The trial court found that there had been no waiver because "there was [no] unequivocal intent and agreement by the parties to disregard the arbitration clause." Ordinarily the determination of waiver is a question of fact for the trial court, which a reviewing court is not at liberty to ignore. See Little Thompson Water Ass'n v. Strawn, 171 Colo. 295, 466 P.2d 915 (1970). However, where, as here, the facts are undisputed, the waiver issue becomes a matter *14 of law and we are not bound by the trial court's finding. See Weed v. Monfort Feed Lots, Inc., 156 Colo. 577, 402 P.2d 177 (1965).
The only facts before the court were the pleadings and the statement of plaintiff in its motion filed by its new counsel that it "recently came to plaintiff's attention" that there was an arbitration clause and that it did not "know whether arbitration had been waived by the parties by their participation in the lawsuit." It now argues that there was no waiver because the right to arbitrate was not intentionally or knowingly waived.
As to knowledge of the arbitration clause, the plaintiff is presumed to know the contents of a contract signed by it. Rasmussen v. Freehling, 159 Colo. 414, 412 P.2d 217 (1966). In addition, C.R.C.P. 11 provides that:"The signature of an attorney constitutes a certificate by him that he has read the pleading . . .." (emphasis supplied)
In this case, the full text of the lease was incorporated into plaintiff's complaint, and the complaint was signed by plaintiff's then attorney. We therefore assume that, prior to filing the action, the attorney had read the lease, was aware of the arbitration provision it contained, and proceeded to litigation with full knowledge of the implications thereof.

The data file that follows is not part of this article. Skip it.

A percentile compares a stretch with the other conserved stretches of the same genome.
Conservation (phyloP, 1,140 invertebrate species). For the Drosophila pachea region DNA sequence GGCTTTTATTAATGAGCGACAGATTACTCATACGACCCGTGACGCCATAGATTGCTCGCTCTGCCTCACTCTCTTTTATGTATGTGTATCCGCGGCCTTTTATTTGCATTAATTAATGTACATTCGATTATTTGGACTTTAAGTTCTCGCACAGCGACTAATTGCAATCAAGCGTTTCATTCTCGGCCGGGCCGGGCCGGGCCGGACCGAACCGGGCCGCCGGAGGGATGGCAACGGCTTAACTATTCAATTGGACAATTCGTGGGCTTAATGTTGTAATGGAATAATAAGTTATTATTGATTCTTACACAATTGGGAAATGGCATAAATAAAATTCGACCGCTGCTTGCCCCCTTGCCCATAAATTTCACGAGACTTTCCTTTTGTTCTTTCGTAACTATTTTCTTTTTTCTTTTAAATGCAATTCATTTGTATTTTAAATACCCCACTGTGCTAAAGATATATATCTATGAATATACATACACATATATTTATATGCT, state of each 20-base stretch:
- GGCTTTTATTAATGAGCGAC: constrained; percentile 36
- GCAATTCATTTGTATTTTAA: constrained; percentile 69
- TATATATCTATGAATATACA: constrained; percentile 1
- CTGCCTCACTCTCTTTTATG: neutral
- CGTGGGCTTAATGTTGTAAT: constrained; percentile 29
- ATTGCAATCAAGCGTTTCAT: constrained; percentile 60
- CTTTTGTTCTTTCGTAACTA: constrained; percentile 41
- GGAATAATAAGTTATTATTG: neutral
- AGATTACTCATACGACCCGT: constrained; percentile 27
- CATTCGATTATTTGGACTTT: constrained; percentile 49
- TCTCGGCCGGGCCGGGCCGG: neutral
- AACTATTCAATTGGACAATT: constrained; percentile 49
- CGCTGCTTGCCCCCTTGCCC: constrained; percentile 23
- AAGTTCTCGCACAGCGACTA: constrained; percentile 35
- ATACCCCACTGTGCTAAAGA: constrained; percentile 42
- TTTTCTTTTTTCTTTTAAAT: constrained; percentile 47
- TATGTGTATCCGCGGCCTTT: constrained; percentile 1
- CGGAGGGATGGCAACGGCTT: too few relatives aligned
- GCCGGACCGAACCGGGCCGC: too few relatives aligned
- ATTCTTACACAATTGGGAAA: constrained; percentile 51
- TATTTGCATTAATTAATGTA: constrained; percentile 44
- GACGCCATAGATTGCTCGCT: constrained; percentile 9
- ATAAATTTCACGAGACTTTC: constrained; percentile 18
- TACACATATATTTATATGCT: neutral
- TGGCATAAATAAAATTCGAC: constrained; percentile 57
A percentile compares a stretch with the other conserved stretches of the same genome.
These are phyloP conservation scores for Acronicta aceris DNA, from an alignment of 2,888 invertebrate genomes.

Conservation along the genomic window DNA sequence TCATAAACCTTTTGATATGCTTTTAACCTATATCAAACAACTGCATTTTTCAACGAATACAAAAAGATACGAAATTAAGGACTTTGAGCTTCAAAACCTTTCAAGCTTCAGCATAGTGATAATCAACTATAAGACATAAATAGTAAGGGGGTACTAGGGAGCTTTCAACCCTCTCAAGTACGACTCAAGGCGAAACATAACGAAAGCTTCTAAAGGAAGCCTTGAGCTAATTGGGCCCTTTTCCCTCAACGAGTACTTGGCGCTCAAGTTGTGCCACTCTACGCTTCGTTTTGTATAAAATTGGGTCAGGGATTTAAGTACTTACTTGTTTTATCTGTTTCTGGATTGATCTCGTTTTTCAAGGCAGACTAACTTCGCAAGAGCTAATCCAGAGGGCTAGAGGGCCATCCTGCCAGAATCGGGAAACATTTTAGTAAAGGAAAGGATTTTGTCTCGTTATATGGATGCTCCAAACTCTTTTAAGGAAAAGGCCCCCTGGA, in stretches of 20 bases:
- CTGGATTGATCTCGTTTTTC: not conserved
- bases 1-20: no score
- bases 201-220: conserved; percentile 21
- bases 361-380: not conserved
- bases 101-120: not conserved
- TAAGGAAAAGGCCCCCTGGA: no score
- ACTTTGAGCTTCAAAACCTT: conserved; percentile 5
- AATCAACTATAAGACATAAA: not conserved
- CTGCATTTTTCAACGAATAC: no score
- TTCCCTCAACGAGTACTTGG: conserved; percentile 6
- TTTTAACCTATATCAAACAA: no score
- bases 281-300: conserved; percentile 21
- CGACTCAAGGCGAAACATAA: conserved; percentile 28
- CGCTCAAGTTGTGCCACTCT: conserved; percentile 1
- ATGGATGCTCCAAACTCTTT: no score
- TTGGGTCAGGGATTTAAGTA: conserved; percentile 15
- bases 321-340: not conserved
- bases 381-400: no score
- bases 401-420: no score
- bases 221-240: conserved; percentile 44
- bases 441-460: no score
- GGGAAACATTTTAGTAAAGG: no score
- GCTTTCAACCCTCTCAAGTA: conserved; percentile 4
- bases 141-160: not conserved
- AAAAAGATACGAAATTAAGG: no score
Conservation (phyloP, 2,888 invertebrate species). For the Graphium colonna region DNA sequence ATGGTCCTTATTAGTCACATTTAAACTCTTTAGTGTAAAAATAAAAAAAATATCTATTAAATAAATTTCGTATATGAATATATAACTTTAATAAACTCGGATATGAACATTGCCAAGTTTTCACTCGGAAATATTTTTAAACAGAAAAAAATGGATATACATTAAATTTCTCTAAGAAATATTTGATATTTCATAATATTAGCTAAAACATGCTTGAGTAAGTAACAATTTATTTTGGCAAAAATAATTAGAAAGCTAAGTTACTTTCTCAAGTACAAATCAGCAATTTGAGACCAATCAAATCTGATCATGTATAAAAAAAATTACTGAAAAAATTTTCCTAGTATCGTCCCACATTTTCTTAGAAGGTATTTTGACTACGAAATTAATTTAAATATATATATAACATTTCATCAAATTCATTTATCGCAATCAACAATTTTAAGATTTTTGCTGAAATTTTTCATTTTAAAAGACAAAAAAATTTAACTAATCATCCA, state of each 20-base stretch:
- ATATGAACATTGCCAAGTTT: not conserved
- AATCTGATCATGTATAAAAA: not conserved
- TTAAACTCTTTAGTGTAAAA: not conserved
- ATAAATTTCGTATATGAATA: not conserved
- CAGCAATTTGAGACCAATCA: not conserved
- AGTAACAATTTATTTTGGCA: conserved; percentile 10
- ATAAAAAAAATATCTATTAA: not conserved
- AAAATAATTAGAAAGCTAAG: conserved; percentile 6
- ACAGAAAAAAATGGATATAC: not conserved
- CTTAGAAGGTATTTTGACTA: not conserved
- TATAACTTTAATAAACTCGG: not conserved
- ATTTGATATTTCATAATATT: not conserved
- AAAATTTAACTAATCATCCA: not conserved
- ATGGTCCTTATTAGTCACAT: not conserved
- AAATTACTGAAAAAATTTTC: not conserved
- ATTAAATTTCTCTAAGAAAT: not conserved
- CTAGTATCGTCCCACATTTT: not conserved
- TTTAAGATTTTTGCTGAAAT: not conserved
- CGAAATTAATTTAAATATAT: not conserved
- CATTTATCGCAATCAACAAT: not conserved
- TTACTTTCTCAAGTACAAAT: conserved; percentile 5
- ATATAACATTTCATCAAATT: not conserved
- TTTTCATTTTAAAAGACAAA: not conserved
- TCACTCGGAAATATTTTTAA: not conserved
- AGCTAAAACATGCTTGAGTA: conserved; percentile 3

Plaintiff also asserts that there could be no waiver because the lease provided that any modifications must be in writing. However, a written contract may be modified by oral agreement between the parties. Arkansas Valley Bank v. Esser, 75 Colo. 110, 224 P. 227 (1924). Thus, a provision requiring that all modifications of a contract be in writing, may itself be waived orally or by conduct of the parties. Hi-Valley v. Heyser, 163 Colo. 1, 428 P.2d 354 (1967); 6 A. Corbin, Contracts § 1295.
The choice of litigation tactics, including waivers, lies within the scope of an attorney's implied authority, and with regard to such matters the client is bound by his attorney's actions. Schleiger v. Schleiger, 137 Colo. 279, 324 P.2d 370 (1958). Plaintiff's filing of the complaint constituted an offer to waive both the arbitration clause and the requirement that modifications be in writing. See Fravert v. Fesler, 11 Colo.App. 387, 53 P. 288 (1898); Titan Enterprises, Inc. v. Armo Construction, Inc., 32 Cal. App. 3d 828, 108 Cal. Rptr. 456 (1973). When defendant filed his answer without demanding arbitration, he accepted plaintiff's offer and the contract provisions were thereby waived. Fravert v. Fesler, supra.
The judgment is reversed, and the cause is remanded with directions to reinstate the complaint as amended and the answer and for further proceedings.
PIERCE and RULAND, JJ., concur.